We have interviewed Jonathan Laughton from Armada Ventures, an advisor to and investor in rapidly growing but early stage Enterprise SaaS businesses who started life in the UK.

Tell us about what Armada Ventures does?

We raise growth capital for business-to-business software companies (B2B SaaS companies), typically between £2M and £8M. We work with a range of potential investors, in both the debt and equity space, so our job is to identify the right investment partner for each business. Regularly this will result in a co-invested round with multiple institutional investors participating.

What do you look for in an SME trying to raise money?

Institutional investors are looking for opportunities with rapid and scalable growth prospects so the headline revenue numbers need to be showing at the very least a 50% year on year growth rate combined with a set of strong lead indicators which evidence that this trend will continue.  Underpinning such a revenue line needs to be a sales model that demonstrates strong sales velocity ensuring that the market the company is focusing on is adopting their services at a high rate and their ability to execute is high.
All that said, probably the most important factor in attracting new investment is the team. Investors invest in people primarily, so the team needs to have either a good track record in building and exiting businesses or at the least, deep domain expertise in their chosen field.

Is equity or debt the better solution?

There’s no single right answer to that question and very often we work with businesses that decide to raise both types of funding; they’re looking for equity finance, but they also take on venture debt which has the advantage of being non-dilutive, something that’s really important to a number of founders. Typically, we’ll get the equity raise in good shape first, taking it to term sheet stage and legals and then we circle back round to the venture debt provider.

What kind of business is well-suited to venture debt in particular?

We work closely with early and mid-stage technology companies, where almost all services are now sold on a subscription model. The model, where your buyers pay regular license fees rather than an upfront purchase price, delivers consistent and visible revenues, which makes it very attractive to debt investors, because there’s a transparent income stream in place to pay the interest charges.

How should SMEs prepare for the fund-raising process?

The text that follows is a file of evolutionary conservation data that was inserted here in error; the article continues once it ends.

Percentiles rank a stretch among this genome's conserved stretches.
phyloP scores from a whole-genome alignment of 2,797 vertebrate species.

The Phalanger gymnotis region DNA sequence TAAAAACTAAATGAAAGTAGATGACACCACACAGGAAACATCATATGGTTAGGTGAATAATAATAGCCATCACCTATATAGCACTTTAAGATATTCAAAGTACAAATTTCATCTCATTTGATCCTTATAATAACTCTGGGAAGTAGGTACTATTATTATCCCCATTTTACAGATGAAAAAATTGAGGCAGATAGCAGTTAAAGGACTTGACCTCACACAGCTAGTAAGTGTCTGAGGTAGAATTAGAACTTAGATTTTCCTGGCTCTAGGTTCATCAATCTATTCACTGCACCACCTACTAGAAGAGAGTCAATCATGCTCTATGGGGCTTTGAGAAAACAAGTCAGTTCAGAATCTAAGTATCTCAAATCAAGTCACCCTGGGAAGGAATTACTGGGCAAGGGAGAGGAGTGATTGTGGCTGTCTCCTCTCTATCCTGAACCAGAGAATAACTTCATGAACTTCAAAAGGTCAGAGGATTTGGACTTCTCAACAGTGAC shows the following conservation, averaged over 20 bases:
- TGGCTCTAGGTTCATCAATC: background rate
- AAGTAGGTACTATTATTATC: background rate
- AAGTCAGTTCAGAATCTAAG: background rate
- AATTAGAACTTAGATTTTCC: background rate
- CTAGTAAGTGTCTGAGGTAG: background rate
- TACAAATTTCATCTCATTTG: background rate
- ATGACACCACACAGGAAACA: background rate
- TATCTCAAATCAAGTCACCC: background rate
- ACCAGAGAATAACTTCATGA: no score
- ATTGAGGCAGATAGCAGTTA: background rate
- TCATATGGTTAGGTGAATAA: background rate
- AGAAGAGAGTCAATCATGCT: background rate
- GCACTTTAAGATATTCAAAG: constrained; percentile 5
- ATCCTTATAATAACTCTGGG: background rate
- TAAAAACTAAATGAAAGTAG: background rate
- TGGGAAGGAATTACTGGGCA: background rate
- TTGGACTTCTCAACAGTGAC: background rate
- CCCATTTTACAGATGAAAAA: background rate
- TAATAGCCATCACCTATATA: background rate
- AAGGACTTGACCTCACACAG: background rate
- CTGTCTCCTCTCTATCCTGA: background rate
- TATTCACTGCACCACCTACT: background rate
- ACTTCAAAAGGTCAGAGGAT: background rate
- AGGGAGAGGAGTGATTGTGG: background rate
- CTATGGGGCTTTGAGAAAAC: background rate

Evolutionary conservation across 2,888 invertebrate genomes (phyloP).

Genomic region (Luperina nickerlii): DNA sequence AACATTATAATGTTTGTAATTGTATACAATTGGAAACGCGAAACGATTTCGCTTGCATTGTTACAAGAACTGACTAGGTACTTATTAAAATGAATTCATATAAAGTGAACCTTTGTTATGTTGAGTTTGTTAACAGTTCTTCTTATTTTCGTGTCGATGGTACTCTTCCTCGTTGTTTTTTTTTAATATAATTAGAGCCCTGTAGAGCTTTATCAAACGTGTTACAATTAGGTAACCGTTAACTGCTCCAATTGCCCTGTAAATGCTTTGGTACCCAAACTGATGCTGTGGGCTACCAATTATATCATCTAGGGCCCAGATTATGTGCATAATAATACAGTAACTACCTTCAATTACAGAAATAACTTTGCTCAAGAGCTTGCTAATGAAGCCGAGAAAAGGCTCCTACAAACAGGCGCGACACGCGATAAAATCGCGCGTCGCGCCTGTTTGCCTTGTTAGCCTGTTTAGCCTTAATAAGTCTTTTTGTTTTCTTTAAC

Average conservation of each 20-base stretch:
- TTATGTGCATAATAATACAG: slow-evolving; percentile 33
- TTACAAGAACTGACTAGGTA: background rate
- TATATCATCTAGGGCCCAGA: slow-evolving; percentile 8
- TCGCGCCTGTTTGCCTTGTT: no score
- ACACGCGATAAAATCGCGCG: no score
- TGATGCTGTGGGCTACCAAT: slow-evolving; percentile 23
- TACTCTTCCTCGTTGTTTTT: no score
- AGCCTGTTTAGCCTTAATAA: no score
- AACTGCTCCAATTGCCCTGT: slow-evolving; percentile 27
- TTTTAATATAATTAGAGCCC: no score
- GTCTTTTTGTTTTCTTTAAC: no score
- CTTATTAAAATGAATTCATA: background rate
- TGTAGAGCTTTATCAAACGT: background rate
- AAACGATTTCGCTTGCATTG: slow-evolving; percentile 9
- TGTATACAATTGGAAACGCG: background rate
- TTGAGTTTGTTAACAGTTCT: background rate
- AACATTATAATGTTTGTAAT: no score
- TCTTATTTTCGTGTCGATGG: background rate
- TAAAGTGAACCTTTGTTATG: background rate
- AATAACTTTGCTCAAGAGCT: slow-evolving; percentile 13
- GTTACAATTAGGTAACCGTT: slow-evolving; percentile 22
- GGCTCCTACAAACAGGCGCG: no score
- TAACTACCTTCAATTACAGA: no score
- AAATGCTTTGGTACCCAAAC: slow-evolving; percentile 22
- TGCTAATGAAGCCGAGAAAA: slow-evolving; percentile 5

It’s important that businesses understand that raising significant debt capital will require them to submit to just as much due diligence as an equity fund-raising involves – all of the paperwork has to be in place in the data room ready for inspection when the investor wants it. That might include technical documentation as well as commercial and legal work, but it’s part of our job to provide advice on exactly what is needed.

Do funding providers have different requirements?

Given that we often raise debt alongside equity, much of the due diligence work will often have been done ahead of the debt raising; there may well be enough information in the data room to satisfy the lender, but every investor has its own requirements, so additional due diligence may be necessary, especially if some time has elapsed since the equity was raised. The key is to have all the information at hand, so that there are no unpleasant last-minute surprises to trip you up.

About Armada Ventures

Armada is an advisor to, and investor in rapidly growing but early stage Enterprise SaaS businesses who started life if the UK. Armada generally like to see live paying customers on the platform and some early revenue growth so it’s fair to say they like to get engaged at late seed stage phase through to growth rounds.

SaaS Business Case Study

To learn more about how two fast growing B2B SaaS companies used Venture Capital to increase their revenues, read our case study.

Brokers’ Guide to Growth Finance

Brokers are a key part of the funding ecosystem that supports SMEs. In this guide we talk to brokers about using venture debt to help SMEs grow without giving up control.


Back to list